The Willwood Formation is a sedimentary sequence deposited during the late Paleocene to early Eocene, or Clarkforkian, Wasatchian and Bridgerian in the NALMA classification.
Ocepeia is an extinct genus of afrotherian mammal that lived in present-day Morocco during the middle Paleocene epoch, approximately 60 million years ago. First named and described in 2001, the type species is O. daouiensis from the Selandian stage of Morocco's Ouled Abdoun Basin. A second, larger species, O. grandis, is known from the Thanetian, a slightly younger stage in the same area. In life, the two species are estimated to have weighed about 3.5 kg (7.7 lb) and 10 kg (22 lb), respectively, and are believed to have been specialized leaf-eaters. The fossil skulls of Ocepeia are the oldest known afrotherian skulls, and the best-known of any Paleocene mammal in Africa.
Ignacius is a genus of extinct mammal from the early Cenozoic era. This genus is present in the fossil record from around 62-33 Ma. The earliest known specimens of Ignacius come from the Torrejonian of the Fort Union Formation, Wyoming and the most recent known specimen of Ignacius was found in the Medicine Pole Hills of North Dakota. Ignacius is one of ten genera within the family Paromomyidae, the longest living family of any plesiadapiforms, persisting for around 30 Ma during the Paleocene and Eocene epochs. The analyses of postcranial fossils by paleontologists suggest that members of the family Paromomyidae, including the genus Ignacius, most likely possessed adaptations for arboreality.
Wyonycteris is a genus of small mammals that existed in the late Paleocene and early Eocene epochs. The type species is Wyonycteris chalix, which lived in Wyoming during the Clarkforkian North American Land Mammal Age of the Paleocene and was originally proposed to be an early form of insectivorous bat. Later re-examination of the material has put this alliance in doubt, and the genus has instead been proposed as belonging to the subfamily Placentidentinae, within the family Nyctitheriidae. Similar fossil material of the same time period found in Europe was later discovered and described as new species, Wyonycteris richardi.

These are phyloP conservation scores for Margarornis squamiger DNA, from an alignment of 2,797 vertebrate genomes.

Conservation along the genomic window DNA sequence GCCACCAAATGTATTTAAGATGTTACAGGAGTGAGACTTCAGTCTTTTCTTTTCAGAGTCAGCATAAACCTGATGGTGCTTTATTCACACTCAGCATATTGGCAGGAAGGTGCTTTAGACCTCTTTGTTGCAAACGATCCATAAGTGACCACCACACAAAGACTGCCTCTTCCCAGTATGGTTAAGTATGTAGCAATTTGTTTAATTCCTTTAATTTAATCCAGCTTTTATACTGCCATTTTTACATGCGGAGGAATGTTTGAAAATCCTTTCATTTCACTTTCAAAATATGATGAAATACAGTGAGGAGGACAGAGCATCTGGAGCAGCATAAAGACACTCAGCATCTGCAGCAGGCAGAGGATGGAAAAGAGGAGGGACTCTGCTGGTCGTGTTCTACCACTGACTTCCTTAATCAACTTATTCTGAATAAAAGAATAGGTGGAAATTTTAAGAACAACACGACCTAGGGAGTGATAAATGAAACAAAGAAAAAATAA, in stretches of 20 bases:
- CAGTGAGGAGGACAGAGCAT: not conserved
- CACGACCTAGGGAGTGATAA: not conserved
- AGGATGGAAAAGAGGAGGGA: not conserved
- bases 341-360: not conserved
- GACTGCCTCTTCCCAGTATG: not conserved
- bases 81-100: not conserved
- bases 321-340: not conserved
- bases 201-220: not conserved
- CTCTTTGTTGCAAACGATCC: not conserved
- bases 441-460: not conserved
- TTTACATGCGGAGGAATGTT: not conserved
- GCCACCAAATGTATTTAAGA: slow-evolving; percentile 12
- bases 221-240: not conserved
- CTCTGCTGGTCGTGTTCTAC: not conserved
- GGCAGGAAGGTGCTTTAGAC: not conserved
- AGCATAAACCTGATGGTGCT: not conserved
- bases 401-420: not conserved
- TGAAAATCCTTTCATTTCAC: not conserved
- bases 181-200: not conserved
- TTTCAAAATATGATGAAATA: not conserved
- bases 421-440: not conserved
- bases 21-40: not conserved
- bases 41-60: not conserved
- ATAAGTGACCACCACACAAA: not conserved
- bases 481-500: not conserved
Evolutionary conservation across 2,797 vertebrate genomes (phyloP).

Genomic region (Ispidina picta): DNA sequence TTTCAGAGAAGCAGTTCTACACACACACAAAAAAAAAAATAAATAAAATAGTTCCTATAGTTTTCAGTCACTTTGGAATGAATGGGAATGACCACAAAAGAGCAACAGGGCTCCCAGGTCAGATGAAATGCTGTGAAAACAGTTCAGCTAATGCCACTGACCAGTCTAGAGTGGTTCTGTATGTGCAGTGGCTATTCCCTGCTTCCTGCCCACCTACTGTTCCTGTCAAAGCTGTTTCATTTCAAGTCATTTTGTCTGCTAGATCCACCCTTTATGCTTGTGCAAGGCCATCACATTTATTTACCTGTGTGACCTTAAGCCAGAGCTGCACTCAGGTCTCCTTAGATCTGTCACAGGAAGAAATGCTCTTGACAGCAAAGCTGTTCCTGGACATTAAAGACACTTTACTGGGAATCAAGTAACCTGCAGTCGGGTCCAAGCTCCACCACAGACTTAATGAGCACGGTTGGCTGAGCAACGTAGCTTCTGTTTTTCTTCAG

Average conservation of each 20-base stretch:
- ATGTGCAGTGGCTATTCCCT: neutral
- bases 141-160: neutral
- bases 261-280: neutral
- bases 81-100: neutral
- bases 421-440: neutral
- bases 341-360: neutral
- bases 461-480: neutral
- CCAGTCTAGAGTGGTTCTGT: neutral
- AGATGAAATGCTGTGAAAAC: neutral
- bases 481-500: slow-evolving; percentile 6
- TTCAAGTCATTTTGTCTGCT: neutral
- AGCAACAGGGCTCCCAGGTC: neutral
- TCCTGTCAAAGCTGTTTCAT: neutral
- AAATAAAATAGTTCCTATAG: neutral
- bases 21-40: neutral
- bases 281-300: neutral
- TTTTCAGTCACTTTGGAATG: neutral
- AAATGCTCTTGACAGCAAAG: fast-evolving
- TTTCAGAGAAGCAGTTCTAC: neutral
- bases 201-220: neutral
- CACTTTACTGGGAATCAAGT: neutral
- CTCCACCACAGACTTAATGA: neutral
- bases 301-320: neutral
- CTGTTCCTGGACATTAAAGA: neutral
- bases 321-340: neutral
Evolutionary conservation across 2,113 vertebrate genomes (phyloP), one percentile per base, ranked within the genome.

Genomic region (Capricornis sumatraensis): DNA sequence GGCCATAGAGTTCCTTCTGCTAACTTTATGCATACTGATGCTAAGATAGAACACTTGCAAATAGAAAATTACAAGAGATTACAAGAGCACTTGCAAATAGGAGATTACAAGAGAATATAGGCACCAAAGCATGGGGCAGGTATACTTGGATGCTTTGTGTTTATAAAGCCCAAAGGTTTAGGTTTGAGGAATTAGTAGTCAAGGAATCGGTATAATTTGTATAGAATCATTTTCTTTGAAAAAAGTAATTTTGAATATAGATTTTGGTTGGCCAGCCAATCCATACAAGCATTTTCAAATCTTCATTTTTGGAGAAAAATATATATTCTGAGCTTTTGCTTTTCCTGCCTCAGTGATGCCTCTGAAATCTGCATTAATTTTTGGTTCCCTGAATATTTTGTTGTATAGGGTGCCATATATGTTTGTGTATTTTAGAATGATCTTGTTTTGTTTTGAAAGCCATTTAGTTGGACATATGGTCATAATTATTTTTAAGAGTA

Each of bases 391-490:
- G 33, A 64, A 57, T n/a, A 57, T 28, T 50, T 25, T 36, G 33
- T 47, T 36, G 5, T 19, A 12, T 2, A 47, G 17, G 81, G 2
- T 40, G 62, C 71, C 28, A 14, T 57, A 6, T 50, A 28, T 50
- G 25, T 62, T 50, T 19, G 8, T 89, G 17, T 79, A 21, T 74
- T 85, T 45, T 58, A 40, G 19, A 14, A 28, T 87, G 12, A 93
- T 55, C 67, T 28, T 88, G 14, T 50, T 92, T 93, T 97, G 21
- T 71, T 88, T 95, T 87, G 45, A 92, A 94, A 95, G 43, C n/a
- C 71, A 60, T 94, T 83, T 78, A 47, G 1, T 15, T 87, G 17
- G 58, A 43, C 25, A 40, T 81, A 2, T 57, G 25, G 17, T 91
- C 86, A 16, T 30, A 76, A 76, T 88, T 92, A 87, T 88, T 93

Chiromyoides is a small plesiadapid primatomorph that is known for its unusually robust upper and lower incisors, deep dentary, and comparatively small cheek teeth. Species of Chiromyoides are known from the middle Tiffanian through late Clarkforkian North American Land Mammal Ages (NALMA) of western North America, and from late Paleocene deposits in the Paris Basin, France.
Peradectes is an extinct genus of small metatherian mammals known from the Cretaceous and Paleocene of North and South America through the Eocene of North America and parts of Europe. The first discovered fossil, P. elegans, was one of 15 Peradectes specimens described in 1921 from the Mason pocket fossil beds in Colorado.
Azygonyx was a small tillodont mammal, likely the size of a cat to raccoon, that lived in North America during the Paleocene and Eocene in the early part of the Cenozoic Era. The only fossils that have been recovered are from the Willwood and Fort Union Formations in the Bighorn Basin of Wyoming, United States, and date to the Clarkforkian to Wasatchian, about 56 to 50 million years ago. Fifty-six collections that have been recovered thus far include the remains of Azygonyx. Azygonyx survived the Paleocene Eocene Thermal Maximum along with other mammals like Phenacodus and Ectocion, both of which were ground-dwelling mammals. Azygonyx probably was a generalist terrestrial mammal that may have roamed around the ground, but was also capable of climbing trees.
Carpodaptes was a genus that encompassed small, insectivorous animals that roamed the Earth during the Late Paleocene. Specifically, Carpodaptes can be found between the Tiffanian and Clarkforkian periods of North America. Although little evidence, this genus may have made it through to the early Eocene. They are known primarily from collections of jaw and teeth fragments in North America, mainly in southwestern Canada and northwestern America. Carpodaptes are estimated to have weighed approximately 53-96 grams which made them a little bigger than a mouse. However small, Carpodaptes was a placental mammal within the order Plesiadapiformes that appeared to have a high fiber diet. This insect-eating mammal may have been one of the first to evolve fingernails in place of claws. This may have helped them pick insects, nuts, and seeds more easily off the ground than with paws or claws. Carpodaptes was thought to only exist in North America but recent discoveries of dentition fragments have been found in China.